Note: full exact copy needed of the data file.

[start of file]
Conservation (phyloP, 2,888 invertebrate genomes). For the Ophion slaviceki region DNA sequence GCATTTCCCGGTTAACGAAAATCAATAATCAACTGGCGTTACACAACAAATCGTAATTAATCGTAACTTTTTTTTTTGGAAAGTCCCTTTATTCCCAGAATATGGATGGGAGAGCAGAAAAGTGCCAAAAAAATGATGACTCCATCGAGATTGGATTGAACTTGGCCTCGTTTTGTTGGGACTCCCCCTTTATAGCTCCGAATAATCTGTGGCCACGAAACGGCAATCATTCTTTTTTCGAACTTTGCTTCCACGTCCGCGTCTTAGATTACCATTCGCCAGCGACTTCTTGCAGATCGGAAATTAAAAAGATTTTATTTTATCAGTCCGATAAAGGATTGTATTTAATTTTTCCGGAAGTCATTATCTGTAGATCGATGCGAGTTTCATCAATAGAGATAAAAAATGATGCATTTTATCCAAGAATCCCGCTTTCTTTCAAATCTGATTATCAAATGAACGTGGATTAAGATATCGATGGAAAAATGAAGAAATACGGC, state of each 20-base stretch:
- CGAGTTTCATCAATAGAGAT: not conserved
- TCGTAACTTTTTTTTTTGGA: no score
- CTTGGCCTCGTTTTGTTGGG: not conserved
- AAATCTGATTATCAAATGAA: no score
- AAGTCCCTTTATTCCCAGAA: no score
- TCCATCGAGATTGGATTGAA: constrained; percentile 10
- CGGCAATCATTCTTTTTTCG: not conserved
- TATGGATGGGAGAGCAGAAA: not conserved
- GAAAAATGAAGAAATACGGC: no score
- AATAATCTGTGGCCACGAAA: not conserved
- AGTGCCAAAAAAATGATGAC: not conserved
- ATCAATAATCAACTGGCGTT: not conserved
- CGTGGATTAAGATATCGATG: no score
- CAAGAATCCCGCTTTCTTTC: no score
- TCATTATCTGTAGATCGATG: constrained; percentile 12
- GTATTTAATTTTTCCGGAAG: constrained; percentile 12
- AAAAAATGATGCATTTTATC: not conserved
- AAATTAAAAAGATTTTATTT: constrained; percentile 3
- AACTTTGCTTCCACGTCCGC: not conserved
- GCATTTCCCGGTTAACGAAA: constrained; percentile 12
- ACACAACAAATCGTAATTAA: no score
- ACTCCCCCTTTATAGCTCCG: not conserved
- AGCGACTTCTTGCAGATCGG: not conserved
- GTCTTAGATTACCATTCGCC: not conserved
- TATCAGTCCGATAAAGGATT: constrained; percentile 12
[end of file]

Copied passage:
Conservation (phyloP, 2,888 invertebrate genomes). For the Ophion slaviceki region DNA sequence GCATTTCCCGGTTAACGAAAATCAATAATCAACTGGCGTTACACAACAAATCGTAATTAATCGTAACTTTTTTTTTTGGAAAGTCCCTTTATTCCCAGAATATGGATGGGAGAGCAGAAAAGTGCCAAAAAAATGATGACTCCATCGAGATTGGATTGAACTTGGCCTCGTTTTGTTGGGACTCCCCCTTTATAGCTCCGAATAATCTGTGGCCACGAAACGGCAATCATTCTTTTTTCGAACTTTGCTTCCACGTCCGCGTCTTAGATTACCATTCGCCAGCGACTTCTTGCAGATCGGAAATTAAAAAGATTTTATTTTATCAGTCCGATAAAGGATTGTATTTAATTTTTCCGGAAGTCATTATCTGTAGATCGATGCGAGTTTCATCAATAGAGATAAAAAATGATGCATTTTATCCAAGAATCCCGCTTTCTTTCAAATCTGATTATCAAATGAACGTGGATTAAGATATCGATGGAAAAATGAAGAAATACGGC, state of each 20-base stretch:
- CGAGTTTCATCAATAGAGAT: not conserved
- TCGTAACTTTTTTTTTTGGA: no score
- CTTGGCCTCGTTTTGTTGGG: not conserved
- AAATCTGATTATCAAATGAA: no score
- AAGTCCCTTTATTCCCAGAA: no score
- TCCATCGAGATTGGATTGAA: constrained; percentile 10
- CGGCAATCATTCTTTTTTCG: not conserved
- TATGGATGGGAGAGCAGAAA: not conserved
- GAAAAATGAAGAAATACGGC: no score
- AATAATCTGTGGCCACGAAA: not conserved
- AGTGCCAAAAAAATGATGAC: not conserved
- ATCAATAATCAACTGGCGTT: not conserved
- CGTGGATTAAGATATCGATG: no score
- CAAGAATCCCGCTTTCTTTC: no score
- TCATTATCTGTAGATCGATG: constrained; percentile 12
- GTATTTAATTTTTCCGGAAG: constrained; percentile 12
- AAAAAATGATGCATTTTATC: not conserved
- AAATTAAAAAGATTTTATTT: constrained; percentile 3
- AACTTTGCTTCCACGTCCGC: not conserved
- GCATTTCCCGGTTAACGAAA: constrained; percentile 12
- ACACAACAAATCGTAATTAA: no score
- ACTCCCCCTTTATAGCTCCG: not conserved
- AGCGACTTCTTGCAGATCGG: not conserved
- GTCTTAGATTACCATTCGCC: not conserved
- TATCAGTCCGATAAAGGATT: constrained; percentile 12